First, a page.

Nickel’s time to shine may have reappeared with the metal reaching US$14,220 per tonne (US$6.31/pound) this week, as stockpiles continue to diminish, and the electric vehicle and lithium-ion battery revolution picks up pace.
A nickel price resurgence has been forecast for the last few years, with many analysts and nickel miners believing it had finally arrived in 2018, before US President Donald Trump picked a trade war with China, which escalated considerably as the year advanced.
With the US-China trade war causing uncertainty in several commodity markets including nickel, the metal’s price started falling in mid-2018, finally bottoming at US$10,435/t at the start of this year.
Since then, it has slowly begun creeping back, but in late June the rise picked up pace, with the metal reaching US$14,220/t on Wednesday.
Underpinning the rising price are diminishing stockpiles on the London Metal Exchange with stocks sitting at 148,374t on Thursday – down from more than 350,000t less than two years ago.
Jervois Mining (ASX: JRV) executive general manager Michael Rodriguez told Small Caps the stockpile figure represents less than two months’-worth of supply.
He pointed out that LME stockpiles falling below 150,000t this week had also sent a signal to the market, which is in a supply deficit and facing potential shortages.
“The large drop in inventory over such a short period of time is material and speculative buyers have been buying backing higher future prices. Bottom line, nickel has gone bullish after doing very little over the last 12 months,” Mr Rodriguez said.
He added it was time to watch nickel stocks carefully.
“Having said that, low interest rates, changing consumer sentiment and the ongoing trade war between China and the US looks like it’s going to drag well into next year,” he noted.
Near-term price outlook
Looking ahead in the near-term, analysts are varied in their outlook for the nickel price.
At the start of the year, the ongoing trade war saw Goldman Sachs Group curbing its near-term forecasts for base metals, predicting nickel would be hovering at US$11,500/t by mid-2019 and close out the year at US$12,500/t.
The current nickel run has already outpaced the analyst’s mid-2019 expectations and it remains to be seen whether the price will continue rising or falter again.
Meanwhile, commodity analysts such as Deutsche Bank and JP Morgan have pointed out the current deficits will continue and, as a result, the nickel price will have no choice but to head upwards.
Panoramic Resources (ASX: PAN) managing director Peter Harold’s view of the price was similar.
Mr Harold told Small Caps that even if the trade war continues, the current supply deficit would still push the nickel price higher.
The nickel market slipped into a supply deficit in 2016 and this is predicted to continue through to at least 2025 due to strengthening demand in stainless steel and lithium-ion battery markets, with both markets likely to be competing for supply in the coming years.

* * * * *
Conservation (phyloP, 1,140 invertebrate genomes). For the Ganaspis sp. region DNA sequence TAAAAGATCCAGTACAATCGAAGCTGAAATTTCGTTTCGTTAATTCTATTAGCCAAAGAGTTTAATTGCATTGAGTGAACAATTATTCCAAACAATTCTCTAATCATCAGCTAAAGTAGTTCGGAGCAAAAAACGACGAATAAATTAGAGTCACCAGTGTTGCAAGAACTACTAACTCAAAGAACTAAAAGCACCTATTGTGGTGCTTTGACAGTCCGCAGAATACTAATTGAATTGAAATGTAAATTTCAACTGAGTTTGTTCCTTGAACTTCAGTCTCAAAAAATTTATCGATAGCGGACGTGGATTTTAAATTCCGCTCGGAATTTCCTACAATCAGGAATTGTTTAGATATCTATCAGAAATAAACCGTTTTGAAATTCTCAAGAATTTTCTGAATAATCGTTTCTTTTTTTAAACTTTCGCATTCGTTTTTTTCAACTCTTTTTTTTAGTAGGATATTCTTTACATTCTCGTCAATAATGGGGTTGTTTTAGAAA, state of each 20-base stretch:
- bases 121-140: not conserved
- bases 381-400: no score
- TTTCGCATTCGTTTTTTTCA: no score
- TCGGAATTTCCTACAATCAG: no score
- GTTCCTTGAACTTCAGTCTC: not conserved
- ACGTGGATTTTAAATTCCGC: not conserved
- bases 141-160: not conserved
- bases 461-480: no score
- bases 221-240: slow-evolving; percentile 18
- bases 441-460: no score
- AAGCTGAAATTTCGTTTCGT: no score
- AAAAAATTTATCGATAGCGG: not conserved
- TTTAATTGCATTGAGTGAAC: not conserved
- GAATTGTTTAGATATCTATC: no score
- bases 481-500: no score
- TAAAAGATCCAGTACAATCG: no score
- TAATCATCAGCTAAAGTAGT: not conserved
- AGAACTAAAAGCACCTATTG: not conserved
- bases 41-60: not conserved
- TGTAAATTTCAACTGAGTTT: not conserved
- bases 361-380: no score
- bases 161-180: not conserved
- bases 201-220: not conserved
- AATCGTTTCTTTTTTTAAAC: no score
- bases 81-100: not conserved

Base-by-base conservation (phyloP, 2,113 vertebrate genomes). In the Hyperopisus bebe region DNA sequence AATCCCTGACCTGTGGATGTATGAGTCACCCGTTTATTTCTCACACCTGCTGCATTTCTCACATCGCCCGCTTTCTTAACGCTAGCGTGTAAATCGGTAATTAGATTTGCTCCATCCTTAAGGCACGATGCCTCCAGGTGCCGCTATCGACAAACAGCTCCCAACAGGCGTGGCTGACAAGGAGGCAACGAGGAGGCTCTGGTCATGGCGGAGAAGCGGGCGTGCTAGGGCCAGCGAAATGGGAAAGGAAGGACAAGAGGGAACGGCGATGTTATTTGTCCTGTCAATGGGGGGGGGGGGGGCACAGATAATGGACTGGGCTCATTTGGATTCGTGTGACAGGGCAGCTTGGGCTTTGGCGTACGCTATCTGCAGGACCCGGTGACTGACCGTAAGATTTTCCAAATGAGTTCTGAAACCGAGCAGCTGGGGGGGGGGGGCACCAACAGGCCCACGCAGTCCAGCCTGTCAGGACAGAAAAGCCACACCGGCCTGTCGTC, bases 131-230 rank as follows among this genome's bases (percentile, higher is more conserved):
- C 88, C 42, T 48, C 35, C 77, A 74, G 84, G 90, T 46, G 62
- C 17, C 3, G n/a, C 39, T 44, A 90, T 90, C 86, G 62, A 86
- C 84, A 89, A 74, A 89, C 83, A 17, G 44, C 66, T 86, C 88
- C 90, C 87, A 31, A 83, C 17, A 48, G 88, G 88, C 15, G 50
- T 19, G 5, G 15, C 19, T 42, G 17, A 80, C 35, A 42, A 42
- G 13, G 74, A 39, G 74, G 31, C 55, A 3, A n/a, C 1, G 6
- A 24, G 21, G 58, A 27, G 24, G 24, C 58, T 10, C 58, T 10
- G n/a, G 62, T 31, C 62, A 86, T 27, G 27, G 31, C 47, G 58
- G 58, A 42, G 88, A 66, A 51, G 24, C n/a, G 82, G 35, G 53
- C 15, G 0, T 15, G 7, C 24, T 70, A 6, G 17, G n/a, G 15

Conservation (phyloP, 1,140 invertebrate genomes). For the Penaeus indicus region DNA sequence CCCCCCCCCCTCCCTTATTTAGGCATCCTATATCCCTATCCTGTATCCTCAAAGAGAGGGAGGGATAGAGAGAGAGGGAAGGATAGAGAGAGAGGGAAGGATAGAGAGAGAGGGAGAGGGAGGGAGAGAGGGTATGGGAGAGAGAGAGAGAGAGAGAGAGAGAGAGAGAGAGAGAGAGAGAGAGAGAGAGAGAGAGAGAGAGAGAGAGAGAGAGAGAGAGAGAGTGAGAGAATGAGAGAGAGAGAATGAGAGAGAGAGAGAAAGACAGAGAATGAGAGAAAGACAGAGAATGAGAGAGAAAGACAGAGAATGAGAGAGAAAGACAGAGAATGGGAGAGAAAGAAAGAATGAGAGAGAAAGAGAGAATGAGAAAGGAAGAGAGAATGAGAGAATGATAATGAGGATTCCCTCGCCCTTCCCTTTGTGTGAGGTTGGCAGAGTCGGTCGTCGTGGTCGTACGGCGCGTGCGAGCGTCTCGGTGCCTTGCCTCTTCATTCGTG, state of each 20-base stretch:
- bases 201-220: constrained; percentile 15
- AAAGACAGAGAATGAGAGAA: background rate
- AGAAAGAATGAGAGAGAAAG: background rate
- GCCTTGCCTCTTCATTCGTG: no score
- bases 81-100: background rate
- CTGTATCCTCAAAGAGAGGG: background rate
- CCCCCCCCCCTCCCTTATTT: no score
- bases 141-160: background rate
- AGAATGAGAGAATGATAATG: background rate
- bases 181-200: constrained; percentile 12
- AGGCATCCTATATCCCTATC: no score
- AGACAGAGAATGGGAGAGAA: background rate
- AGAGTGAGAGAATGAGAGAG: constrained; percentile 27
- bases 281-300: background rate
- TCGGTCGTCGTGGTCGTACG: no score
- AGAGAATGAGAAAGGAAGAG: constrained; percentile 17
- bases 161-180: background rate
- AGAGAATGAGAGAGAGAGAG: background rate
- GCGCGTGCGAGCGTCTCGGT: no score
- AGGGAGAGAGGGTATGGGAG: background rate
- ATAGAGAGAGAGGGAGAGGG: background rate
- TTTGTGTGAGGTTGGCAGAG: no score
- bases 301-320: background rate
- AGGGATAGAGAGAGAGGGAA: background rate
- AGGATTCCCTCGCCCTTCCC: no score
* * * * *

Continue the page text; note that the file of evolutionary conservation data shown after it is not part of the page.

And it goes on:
WA-based nickel miner Western Areas (ASX: WSA) noted at a recent conference it had seen a “significant increase” in offtake enquiries for its nickel sulphide concentrate.
However, the miner also said the nickel price this year had remained too low to incentivise new project development.
The miner added with current nickel operations depleting, the market is still heading towards its much talked about inevitable supply crunch.
Nickel consumption in stainless steel is growing about 5% per year, while use in batteries is surging between 30-40% a year.
It’s estimated that an addition 1Mt of nickel will be needed to meet projected demand over the next decade.
Adding to the tight market was major nickel exporting nation Indonesia’s threat to reinstate an export ban on its ore from 2022, with the export ban only lifted in 2017.
The ban was initially introduced in January 2014 with the aim of forcing miners to build domestic processing capacity.
Also noting the tight supply situation, BHP chief executive officer Andrew Mackenzie told delegates at the Bank of America Merrill Lynch Global Metals, Mining and Steel Conference that the company’s Nickel West operations offered “high-return” potential due to the expected growth in battery markets and scarce nickel sulphide supplies.
Meanwhile, Swiss-based Glencore’s head of global nickel assets Marc Boissonneault said at the same conference that about 140 million electric vehicles are expected to be on global roads by 2030.
To feed this, more than 1.3Mtpa of nickel is needed just for EVs during this period.
Putting this demand into perspective, EV’s soaked up only 3% of the commodity in 2018. EV nickel consumption is predicted to rise to 5% of all nickel production by 2020, increasing to 18% by 2025 and 59% by 2030.
Even if Indonesia decides not to ban nickel exports, Glencore anticipates the deficit will continue through to at least 2030.
Commenting on the market’s fundamentals, Mr Harold said the combination of low nickel stockpiles, solid stainless steel production, and growing electric vehicle demand generated a “fantastic outlook” for nickel.